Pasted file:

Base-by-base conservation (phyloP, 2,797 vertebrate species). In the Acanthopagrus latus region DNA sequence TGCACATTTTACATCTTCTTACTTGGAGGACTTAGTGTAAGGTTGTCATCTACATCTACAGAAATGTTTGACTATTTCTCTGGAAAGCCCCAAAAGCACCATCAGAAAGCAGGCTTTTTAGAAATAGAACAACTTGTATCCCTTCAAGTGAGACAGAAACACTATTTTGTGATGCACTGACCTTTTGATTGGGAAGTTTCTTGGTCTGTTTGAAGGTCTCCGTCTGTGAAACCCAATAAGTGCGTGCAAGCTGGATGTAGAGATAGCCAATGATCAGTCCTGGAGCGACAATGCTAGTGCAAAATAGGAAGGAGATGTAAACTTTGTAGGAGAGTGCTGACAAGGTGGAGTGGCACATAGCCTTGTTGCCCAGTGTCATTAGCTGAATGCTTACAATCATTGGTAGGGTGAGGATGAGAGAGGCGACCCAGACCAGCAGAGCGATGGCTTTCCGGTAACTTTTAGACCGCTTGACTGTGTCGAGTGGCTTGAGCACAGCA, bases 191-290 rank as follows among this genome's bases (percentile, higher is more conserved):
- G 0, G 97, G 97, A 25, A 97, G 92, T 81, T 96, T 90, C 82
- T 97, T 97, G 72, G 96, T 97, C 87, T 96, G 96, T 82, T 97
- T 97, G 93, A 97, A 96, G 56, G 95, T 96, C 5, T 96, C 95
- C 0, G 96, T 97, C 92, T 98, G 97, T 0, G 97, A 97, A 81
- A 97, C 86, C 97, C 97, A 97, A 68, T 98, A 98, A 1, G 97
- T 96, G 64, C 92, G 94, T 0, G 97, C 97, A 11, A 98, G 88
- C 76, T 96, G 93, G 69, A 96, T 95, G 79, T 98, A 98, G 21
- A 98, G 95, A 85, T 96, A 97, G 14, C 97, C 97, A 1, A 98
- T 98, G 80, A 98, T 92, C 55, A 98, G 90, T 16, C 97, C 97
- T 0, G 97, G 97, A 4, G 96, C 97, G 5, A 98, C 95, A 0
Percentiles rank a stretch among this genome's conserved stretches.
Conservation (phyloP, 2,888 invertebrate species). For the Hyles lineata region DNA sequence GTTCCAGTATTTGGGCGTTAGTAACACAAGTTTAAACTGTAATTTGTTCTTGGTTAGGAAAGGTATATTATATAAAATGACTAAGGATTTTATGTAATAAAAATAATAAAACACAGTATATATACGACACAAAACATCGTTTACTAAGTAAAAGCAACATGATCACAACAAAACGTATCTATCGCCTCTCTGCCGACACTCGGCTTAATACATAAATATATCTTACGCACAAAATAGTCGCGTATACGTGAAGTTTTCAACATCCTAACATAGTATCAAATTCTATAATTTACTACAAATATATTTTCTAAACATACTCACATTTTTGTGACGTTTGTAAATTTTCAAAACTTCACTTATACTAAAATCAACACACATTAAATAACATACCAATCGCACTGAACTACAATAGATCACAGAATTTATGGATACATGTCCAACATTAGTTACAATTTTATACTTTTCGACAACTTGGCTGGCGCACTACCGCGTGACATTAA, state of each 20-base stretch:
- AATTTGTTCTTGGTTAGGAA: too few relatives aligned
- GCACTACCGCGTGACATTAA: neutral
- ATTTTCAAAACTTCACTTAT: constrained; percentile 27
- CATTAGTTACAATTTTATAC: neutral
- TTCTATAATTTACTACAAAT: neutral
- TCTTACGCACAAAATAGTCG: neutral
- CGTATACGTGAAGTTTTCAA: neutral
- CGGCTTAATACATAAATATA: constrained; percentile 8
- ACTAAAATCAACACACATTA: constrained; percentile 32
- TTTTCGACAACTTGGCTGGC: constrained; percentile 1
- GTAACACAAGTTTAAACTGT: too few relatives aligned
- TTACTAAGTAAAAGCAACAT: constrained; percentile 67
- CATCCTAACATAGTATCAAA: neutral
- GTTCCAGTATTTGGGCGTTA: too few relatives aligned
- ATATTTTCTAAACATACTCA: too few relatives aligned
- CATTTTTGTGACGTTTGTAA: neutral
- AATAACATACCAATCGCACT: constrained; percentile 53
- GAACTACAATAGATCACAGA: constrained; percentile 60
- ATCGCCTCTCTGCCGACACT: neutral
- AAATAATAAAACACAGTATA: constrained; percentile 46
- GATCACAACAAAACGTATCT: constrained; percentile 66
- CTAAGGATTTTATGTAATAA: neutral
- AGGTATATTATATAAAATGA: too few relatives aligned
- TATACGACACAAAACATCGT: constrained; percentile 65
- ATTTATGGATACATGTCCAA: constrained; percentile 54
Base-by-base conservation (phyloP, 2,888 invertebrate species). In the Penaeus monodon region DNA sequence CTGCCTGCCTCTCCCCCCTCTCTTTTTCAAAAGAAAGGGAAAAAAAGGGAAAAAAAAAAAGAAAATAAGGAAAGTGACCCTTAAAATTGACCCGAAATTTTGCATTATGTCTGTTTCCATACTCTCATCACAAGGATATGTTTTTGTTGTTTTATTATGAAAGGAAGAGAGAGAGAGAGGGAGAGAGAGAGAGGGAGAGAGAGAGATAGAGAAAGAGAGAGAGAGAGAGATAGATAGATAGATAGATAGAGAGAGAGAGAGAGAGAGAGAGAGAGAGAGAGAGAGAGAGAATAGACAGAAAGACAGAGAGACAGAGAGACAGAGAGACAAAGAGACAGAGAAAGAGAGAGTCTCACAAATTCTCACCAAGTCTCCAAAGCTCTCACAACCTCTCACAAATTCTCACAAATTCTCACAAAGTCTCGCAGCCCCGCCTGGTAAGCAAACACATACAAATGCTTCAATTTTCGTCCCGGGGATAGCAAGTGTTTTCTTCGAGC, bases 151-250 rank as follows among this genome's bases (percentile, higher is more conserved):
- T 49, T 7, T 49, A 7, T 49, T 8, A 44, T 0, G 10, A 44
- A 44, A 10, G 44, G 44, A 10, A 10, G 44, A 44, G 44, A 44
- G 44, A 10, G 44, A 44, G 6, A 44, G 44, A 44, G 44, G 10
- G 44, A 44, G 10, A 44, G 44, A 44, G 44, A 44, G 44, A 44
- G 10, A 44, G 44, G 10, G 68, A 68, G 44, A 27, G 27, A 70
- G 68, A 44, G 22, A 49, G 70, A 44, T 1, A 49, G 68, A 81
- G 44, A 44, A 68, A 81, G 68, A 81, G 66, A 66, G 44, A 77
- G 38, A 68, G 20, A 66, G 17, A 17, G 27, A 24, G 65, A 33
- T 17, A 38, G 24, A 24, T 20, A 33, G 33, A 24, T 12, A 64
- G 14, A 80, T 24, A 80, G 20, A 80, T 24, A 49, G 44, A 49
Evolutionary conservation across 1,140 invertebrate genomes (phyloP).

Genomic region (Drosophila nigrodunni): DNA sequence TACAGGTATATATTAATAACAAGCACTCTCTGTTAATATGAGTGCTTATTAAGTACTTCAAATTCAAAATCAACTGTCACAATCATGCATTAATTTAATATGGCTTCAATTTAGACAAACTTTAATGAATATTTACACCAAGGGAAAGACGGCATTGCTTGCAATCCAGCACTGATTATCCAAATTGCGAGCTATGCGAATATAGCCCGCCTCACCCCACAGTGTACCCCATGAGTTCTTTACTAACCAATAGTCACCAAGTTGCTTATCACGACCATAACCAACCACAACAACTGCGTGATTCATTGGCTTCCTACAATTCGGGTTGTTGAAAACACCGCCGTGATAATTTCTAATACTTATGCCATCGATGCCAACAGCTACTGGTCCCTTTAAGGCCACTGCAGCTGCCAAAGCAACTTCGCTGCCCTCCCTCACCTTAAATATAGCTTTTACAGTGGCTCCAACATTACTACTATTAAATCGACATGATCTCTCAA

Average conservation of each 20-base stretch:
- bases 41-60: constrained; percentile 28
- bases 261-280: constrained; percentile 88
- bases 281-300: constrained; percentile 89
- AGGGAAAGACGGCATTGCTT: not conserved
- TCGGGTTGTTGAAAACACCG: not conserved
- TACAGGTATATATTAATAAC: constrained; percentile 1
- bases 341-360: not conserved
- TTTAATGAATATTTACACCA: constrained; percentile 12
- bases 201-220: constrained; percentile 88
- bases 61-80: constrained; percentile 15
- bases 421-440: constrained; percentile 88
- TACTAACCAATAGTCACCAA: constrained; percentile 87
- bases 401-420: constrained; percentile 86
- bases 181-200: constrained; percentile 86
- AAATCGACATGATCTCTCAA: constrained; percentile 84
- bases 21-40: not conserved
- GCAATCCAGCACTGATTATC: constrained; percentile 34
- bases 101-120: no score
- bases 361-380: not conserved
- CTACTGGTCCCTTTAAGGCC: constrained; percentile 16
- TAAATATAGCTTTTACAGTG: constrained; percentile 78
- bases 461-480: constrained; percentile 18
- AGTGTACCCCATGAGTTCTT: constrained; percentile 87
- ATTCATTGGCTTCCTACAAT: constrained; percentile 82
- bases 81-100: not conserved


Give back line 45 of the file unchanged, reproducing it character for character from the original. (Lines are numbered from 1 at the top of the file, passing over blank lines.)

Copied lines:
- G 68, A 44, G 22, A 49, G 70, A 44, T 1, A 49, G 68, A 81